Monday

18th Feb 2019

Merkel: No EU sanctions on migrant quota rebels

  • Merkel said disagreement on the distribution of refugees was regrettable (Photo: consilium.europa.eu)

Angela Merkel has refused to link refugee-sharing to the EU budget as she embarked on her campaign to secure a fourth term as Germany’s leader.

The Czech Republic, Hungary, Poland, and Slovakia are blocking the redistribution of refugees via obligatory EU quotas, leaving Greece and Italy to bear the burden of the migration crisis.

Read and decide

Join EUobserver today

Support quality EU news

Get instant access to all articles — and 18 year's of archives. 30 days free trial.

... or join as a group

Merkel's opponent in the elections, the centre-left SPD party’s Martin Schulz, has called for a harder EU line, including cuts in EU funds for the migrant quota rebels.

But Merkel told the Deutschlandfunks and Phoenix radio and TV broadcasters on Monday (14 August) that “to pay ransom, that won't work in this context.”

She made it clear that she wanted to continue negotiations instead of imposing sanctions.

She also said the disagreement on the distribution of refugees was regrettable.

"I will not let it go," she said.

Leading with a margin of over 10 per cent in the polls six weeks ahead of the German elections on 24 September, Merkel also disagreed with her closest political ally, the leader of the conservative CSU party in Bavaria, Horst Seehofer, who has called for an upper limit to be fixed for the number of refugees that Germany can accept.

"I do not believe the upper limit is right," Merkel told Deutschlandfunks and Phoenix.

She acknowledged there was "dissent" on the issue with her CSU sister party.

She also said that the 2015 situation, when 890,000 refugees came to Germany in one year, should not be repeated.

U-turn on car industry

Freshly back from her summer holidays, Merkel also made her position clear on other political hot potatoes.

Speaking at a rally in Dortmund, she castigated German car companies for having cheated on CO2 emissions by using special software.

“Large sections of the automobile industry have gambled away huge amount of trust,” she said. “And when I say industry I mean first and foremost the companies’ management".

The attack marked a U-turn as Merkel had earlier defended the German auto industry against stronger EU regulations that could harm its bottom line.

Defence spending without social cuts

Merkel also assured voters that planned defence spending hikes would not lead to welfare cuts, rebutting SPD criticism that she had given in to US demands on Nato targets.

The SPD is campaigning for more social welfare and has rejected demands from US president Donald Trump that Germany and other Nato members should spend at least 2 percent of their GDPs on the military.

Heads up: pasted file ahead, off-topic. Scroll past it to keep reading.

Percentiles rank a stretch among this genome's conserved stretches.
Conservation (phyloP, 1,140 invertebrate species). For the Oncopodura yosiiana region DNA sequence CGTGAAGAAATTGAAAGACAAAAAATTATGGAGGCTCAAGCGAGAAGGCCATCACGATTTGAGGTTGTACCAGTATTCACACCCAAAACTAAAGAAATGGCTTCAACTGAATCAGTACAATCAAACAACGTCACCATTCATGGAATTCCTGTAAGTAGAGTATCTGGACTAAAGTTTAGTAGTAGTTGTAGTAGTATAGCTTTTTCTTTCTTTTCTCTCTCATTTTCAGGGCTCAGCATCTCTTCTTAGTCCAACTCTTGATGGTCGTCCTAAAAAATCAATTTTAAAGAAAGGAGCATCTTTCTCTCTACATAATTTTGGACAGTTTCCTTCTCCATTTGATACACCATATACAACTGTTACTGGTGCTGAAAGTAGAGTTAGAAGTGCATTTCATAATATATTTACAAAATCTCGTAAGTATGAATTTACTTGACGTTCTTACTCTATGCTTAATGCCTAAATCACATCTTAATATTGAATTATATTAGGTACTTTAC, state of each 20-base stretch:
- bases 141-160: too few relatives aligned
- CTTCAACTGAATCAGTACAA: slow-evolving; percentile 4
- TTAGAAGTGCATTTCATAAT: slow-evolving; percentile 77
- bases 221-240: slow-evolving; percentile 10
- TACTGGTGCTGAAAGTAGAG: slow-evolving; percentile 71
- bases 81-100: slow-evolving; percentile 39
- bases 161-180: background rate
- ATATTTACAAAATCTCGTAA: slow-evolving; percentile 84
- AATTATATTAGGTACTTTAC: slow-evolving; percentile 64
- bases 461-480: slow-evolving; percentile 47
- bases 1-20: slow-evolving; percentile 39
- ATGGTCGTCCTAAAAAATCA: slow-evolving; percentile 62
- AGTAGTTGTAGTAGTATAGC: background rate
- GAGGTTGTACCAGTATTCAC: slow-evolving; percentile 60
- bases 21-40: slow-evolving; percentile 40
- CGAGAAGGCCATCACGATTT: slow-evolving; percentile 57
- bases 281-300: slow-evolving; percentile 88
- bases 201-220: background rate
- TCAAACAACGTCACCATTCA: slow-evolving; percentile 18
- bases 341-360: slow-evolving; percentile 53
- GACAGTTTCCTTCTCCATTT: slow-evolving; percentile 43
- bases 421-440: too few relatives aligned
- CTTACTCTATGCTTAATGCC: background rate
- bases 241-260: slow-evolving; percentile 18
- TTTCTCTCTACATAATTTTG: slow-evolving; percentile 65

“We clearly say No to the two-percent target of Trump and the CDU/CSU,” Schulz and Thomas Oppermann, who heads the SPD party in parliament, wrote in a joint article earlier this month.

Increasing annual defence expenditure to 2 percent would make Germany the largest military power in Europe, they said.

Merkel open to new coalition

Speaking at another campaign rally on Monday, in Gelnhausen near Frankfurt, Merkel was booed and whistled at by supporters of the anti-immigrant Alternative for Germany (AfD) party.

A group of around 100 AfD supporters, some of them wearing stickers with the party's logo and carrying posters with slogans such as "Immigration needs clear rules", heckled the chancellor throughout her 33-minute speech in the market square, the Reuters news agency reported.

The AfD is unlikely to do well, according to polls.

But Schulz, who was president of the European Parliament until January, said he still hoped to win despite Merkel’s massive lead.

“I think I still have a good chance to lead the next government,” he told Germany's ZDF television's Berlin Direkt program.

The latest poll, by the Emnid agency for Bild newspaper on Sunday, showed the SPD gaining one point to hit 24 percent support compared to Merkel on 38 percent.

The margin of error was 2.5 percent.

Merkel has said she is open to all possible coalition options after the elections, except a partnership with the socialist Left Party or the AfD.

Her Christian Democratic bloc (CDU/CSU) is currently in a coalition with the SPD, but she said she might look to a new deal with German liberals or greens instead.

The liberal Free Democratic Party (FDP), a former Merkel ally, is polling to receive 8 percent support, while the Green Party, which backed Merkel’s open door policy for refugees, is on 7 percent.

According to the poll, the Left Party was estimated to get 10 percent and the AfD to get 8 percent.